This uniform is made of a cotton duck from Carr textiles. It was overdyed slightly, and I really like the feel of this fabric. I don't know the fabric weight, but it had a nice hand, not too heavy or light. It was just right for what we had to make.
Here it is on the stand in process. I cut right into fabric for this, and made a few minor changes at the first and only fitting I will have with it.
In this detail picture you can see the finishing treatment we used on the pockets and flaps. The pocket pleat is stitched closed from behind, and then the pocket was bagged out with silesia. We finished the top edge with a narrow bias binding of the same silesia. The pocket was then topstitched onto the front. The flap was interfaced and then bagged out with silesia and topstitched. The top edge was serged, then stitched in place before being folded down and topstitched along the top edge.
The sleeves have a grown on gusset for specific movement the actor needs to do onstage. The green cuffs are interfaced, then the top edge is faced back with silesia, then joined in the round and slipped over the sleeves. The hem of the sleeve and the cuff were then joineed together and turned as one to the inside, and finished, then the lining was brought down and hand finished in place. This does allow easier alteration in that the cuff isn't stitched into the sleeve seam. If you want to maintain the proportion of the cuff and lengthen or shorten the sleeve in the future, you don't have to unpick the sleeve seam.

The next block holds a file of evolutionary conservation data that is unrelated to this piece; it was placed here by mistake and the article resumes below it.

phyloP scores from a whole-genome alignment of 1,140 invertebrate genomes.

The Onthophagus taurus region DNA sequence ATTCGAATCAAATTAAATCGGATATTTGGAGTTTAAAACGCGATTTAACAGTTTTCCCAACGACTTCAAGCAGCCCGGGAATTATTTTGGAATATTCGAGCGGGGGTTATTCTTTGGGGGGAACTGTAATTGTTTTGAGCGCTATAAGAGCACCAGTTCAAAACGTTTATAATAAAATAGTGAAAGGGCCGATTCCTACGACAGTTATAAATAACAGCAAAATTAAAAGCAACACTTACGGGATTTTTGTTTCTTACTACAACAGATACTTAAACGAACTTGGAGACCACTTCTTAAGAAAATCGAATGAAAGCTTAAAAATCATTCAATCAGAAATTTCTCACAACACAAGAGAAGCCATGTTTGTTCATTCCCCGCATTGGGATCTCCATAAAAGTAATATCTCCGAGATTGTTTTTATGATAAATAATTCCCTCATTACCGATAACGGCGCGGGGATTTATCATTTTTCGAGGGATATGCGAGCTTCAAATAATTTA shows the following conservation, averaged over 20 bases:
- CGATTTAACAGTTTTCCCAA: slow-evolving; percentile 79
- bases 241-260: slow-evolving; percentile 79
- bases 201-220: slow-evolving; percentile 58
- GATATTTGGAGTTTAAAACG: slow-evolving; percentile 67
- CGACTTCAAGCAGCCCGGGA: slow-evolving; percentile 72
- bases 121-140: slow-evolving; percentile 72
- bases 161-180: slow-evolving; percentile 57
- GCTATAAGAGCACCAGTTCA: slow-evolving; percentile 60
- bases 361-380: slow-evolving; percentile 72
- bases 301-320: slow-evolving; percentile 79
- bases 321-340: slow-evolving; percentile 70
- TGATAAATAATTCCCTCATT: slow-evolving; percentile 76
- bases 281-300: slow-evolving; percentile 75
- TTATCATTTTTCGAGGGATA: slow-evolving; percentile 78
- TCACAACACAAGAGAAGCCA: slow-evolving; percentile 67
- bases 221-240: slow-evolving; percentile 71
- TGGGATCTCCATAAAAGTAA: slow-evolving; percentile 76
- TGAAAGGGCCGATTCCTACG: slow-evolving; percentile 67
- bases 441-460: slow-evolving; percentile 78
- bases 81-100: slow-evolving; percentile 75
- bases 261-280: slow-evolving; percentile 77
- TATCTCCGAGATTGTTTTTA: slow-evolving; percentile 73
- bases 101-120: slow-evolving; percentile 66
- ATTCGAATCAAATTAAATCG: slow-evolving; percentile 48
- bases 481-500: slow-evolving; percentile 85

This was a different technique to the wool uniforms. The wool uniform cuffs and sleeves were too bulky to turn together at the hem, so the sleeve hem was cut raw at the finished length and the cuff hem allowance wrapped over that raw edge to the inside, where it was hemmed and finished by hand.
Here it is all finished and ready to go. He will wear a Sam Browne with this, and it will sit in the belt hooks provided, and the fabric epaulettes can be unbuttoned if needed to put the strap through.
Oooh, a military outfit with a waist seam.. what era is this from?ReplyDelete
Oh Edwardian "ish". Pre WW1.ReplyDelete
The wool uniforms had waist seams too, just harder to see. Waist seams were still being used on certain jackets in certain countries into WW2.
Terry, how does a sleeve like this look when worn? On the mannequin the sleeves fall rather well but I imagine when filled with an arm they become much less tidy in appearance? Thanks, Sam.ReplyDelete